We have lots of authentication and authorization methods to use (OAuth, 2FA, etc.) to ensure the security of our account on e-commerce platform. I am recently had a close look on the admin login logic of OpenCart and try to figure out why the authorization logic design like this:

  1. Storage the user_token in session table in DB (Cool)
  2. Storage a logged status in PHP memory (Cool)
  3. Storage the user_token in admin user's browser (Cool)
  4. Give a duration for the token to expire (Cool)
  5. Keep carrying the user_token on the URL GET variable everywhere (???)

We could check if the user_token from the admin user is valid and has in our session table in DB (which is checked when log in), then we could keep track the logged status in PHP memory, also we can check if this session is expired.

The question is: Why do we still need keeping user_token on the url get variable everywhere?

  • OC is opensource and free e-commerce platform. So you are free redesign authorization method and even sell it in opencart marketplace. And all will be happy. – K. B. May 8 '19 at 19:44
  • If there are any security issues if we remove that? – PlusA May 10 '19 at 0:28

The user_token variable was added later on after a discussion on the internet about this security flaw.

The idea of a token was to prevent a hacker from sending a user a link with malicious code in the url that would use the Admins authenticated session to hack the opencart admin panel.

With the token in place, OpenCart checks it and logs out the admin in case the token is incorrect.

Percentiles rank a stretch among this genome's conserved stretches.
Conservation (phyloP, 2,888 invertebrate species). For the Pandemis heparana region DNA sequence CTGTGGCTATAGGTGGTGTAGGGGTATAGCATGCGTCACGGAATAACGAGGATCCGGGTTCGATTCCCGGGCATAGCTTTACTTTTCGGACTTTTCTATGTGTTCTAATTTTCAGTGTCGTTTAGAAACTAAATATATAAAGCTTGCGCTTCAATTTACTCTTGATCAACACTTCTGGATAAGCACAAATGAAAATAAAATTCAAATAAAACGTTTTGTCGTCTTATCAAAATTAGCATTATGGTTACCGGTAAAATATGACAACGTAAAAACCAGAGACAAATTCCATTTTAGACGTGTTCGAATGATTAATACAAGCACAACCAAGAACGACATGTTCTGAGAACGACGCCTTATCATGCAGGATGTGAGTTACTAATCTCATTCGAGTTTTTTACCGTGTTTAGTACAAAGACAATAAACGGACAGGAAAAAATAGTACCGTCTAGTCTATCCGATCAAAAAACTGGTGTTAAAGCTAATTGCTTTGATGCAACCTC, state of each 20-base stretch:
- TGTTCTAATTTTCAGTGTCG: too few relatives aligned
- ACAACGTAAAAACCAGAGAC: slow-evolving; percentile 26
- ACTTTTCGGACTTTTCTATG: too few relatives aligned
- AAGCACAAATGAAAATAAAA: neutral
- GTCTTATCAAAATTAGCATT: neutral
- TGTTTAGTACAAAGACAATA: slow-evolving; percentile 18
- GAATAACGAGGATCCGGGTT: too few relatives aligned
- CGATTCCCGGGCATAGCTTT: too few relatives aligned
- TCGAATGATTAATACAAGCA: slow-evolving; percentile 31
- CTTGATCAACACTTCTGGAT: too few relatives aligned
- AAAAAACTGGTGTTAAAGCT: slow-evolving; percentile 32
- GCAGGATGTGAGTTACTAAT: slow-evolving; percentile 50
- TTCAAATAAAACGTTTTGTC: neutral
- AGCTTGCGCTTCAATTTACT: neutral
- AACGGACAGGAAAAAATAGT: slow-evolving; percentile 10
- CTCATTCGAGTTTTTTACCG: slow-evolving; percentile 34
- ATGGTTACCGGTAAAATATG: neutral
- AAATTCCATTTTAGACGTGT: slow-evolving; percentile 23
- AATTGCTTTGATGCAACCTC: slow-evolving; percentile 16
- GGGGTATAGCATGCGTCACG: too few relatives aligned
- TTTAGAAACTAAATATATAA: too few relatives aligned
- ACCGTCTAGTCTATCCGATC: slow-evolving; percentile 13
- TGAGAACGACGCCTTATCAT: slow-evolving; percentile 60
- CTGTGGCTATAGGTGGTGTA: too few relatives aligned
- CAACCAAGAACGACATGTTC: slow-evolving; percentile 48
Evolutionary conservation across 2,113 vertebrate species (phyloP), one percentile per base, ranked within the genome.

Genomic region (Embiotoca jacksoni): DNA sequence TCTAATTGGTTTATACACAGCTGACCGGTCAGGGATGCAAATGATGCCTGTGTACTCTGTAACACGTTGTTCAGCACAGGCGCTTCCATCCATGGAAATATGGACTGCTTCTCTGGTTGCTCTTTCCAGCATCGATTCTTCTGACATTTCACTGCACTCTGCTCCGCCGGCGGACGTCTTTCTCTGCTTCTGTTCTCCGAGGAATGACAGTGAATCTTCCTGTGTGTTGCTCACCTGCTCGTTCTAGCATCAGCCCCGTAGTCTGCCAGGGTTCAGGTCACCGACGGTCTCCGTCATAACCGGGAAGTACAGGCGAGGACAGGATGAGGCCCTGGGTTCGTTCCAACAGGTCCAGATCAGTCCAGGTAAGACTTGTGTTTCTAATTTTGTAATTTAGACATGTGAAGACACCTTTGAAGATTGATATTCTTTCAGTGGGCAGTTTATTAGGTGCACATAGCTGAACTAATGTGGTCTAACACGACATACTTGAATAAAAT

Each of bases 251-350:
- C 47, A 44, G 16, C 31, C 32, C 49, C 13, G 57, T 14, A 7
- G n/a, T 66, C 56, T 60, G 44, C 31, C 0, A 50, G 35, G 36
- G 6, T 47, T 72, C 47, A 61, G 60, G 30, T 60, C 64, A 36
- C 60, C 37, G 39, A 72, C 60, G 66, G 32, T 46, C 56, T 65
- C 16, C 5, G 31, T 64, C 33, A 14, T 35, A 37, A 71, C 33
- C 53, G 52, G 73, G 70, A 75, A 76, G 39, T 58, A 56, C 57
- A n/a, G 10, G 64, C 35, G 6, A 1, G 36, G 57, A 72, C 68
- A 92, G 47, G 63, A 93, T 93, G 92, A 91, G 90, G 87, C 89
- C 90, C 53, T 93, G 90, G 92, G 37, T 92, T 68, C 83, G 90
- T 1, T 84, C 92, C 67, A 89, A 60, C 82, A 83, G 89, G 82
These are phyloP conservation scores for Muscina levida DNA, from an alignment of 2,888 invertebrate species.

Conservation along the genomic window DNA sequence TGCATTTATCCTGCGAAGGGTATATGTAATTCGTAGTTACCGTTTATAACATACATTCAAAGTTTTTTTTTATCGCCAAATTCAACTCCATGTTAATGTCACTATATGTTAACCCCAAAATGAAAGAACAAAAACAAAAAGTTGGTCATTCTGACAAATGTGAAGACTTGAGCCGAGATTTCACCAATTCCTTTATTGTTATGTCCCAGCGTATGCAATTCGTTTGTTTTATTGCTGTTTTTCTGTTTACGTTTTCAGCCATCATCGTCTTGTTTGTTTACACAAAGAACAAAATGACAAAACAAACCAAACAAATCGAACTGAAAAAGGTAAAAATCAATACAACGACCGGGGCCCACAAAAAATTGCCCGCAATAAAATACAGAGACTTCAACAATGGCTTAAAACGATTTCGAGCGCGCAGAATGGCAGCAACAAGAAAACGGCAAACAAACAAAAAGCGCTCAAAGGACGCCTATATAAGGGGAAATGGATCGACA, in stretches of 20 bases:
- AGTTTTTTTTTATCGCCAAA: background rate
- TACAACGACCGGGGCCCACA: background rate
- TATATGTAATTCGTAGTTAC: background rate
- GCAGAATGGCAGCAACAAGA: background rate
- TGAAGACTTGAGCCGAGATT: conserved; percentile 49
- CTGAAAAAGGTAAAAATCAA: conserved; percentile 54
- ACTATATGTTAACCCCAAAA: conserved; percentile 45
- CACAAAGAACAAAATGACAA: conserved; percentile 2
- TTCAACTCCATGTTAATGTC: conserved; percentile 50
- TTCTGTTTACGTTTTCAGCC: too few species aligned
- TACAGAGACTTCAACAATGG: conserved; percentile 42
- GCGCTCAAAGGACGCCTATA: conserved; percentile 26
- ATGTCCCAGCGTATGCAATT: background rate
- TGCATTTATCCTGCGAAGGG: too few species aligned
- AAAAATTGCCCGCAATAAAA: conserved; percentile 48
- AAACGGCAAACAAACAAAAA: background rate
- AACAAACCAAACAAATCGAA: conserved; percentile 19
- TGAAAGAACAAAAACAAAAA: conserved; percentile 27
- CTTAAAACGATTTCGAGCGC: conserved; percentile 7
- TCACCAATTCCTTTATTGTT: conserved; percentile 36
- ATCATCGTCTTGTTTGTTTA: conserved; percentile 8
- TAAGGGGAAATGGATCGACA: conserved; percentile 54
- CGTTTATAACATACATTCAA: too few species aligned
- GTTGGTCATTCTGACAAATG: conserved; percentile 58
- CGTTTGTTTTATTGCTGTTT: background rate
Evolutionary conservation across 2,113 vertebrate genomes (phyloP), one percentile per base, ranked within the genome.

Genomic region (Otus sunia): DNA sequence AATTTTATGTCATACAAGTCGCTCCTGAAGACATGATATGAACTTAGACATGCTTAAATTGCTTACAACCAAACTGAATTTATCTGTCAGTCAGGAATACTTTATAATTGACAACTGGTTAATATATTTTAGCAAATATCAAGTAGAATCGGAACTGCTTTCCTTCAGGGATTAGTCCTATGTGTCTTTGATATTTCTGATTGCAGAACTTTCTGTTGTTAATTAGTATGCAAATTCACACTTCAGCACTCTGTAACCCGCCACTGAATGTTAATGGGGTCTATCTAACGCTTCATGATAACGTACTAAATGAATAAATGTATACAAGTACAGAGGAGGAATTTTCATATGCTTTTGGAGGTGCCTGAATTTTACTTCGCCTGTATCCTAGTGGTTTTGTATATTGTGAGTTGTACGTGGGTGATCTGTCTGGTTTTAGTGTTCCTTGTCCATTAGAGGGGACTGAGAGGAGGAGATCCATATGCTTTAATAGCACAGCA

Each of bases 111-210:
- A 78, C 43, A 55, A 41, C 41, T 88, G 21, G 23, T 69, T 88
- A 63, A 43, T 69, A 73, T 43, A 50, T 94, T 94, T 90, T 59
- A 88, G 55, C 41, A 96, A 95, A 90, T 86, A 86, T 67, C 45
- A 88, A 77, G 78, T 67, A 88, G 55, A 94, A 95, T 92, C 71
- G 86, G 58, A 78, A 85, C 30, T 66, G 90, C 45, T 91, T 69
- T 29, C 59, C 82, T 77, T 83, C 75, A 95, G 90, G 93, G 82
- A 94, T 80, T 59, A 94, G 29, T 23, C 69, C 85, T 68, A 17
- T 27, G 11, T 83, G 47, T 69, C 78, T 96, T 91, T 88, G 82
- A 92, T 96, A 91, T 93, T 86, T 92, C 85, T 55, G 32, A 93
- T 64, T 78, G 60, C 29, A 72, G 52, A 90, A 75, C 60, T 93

• Thanks for your reply! What I am wondering why do we need to not only store token in users’ browser and our server, but also carrying on the HTTP GET variable everywhere? Which just seems do not make any sense to me...got confused! – PlusA May 13 '19 at 13:04
  • Because a hacker can exploit a weakness in the code of the admin panel by emailing or sending via skype a link to the Owner of the opencart store (you for example) which sends the password of the admin panel to this hacker or something similar when clicked on. if it didn't have a token, the admin would click on that link and the code would have been triggered. But since the link requires a token, it is less likely that the hacker knows that token. it is just a security precaution. – Dmitriy Zhuk May 13 '19 at 14:51
  • Thanks! So how could a hacker send me a link to my admin panel and record my password/token/something like that? – PlusA May 14 '19 at 1:45
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    if he knew a weakness inside opencart, that could be triggered by calling some method say yousite.com/admin/index.php?route=folder/somecontroller/somemethod without the token you as an admin would trigger that method if clicked. I could email you (since your contacts are on the site) a link saying "you have an error on this page, please check ...... " and pass this url, you would click it and trigger the method I expected you to. Of course at this moment I can not provide you with a real hack since I personally do not focus on this. But thats the whole idea behind the token. it would block it. – Dmitriy Zhuk May 14 '19 at 19:53
  • Gotcha, much thanks! So I may receive a link say, directly delete some orders or approve some invalid order. I got your point, apperciate. – PlusA May 30 '19 at 12:12

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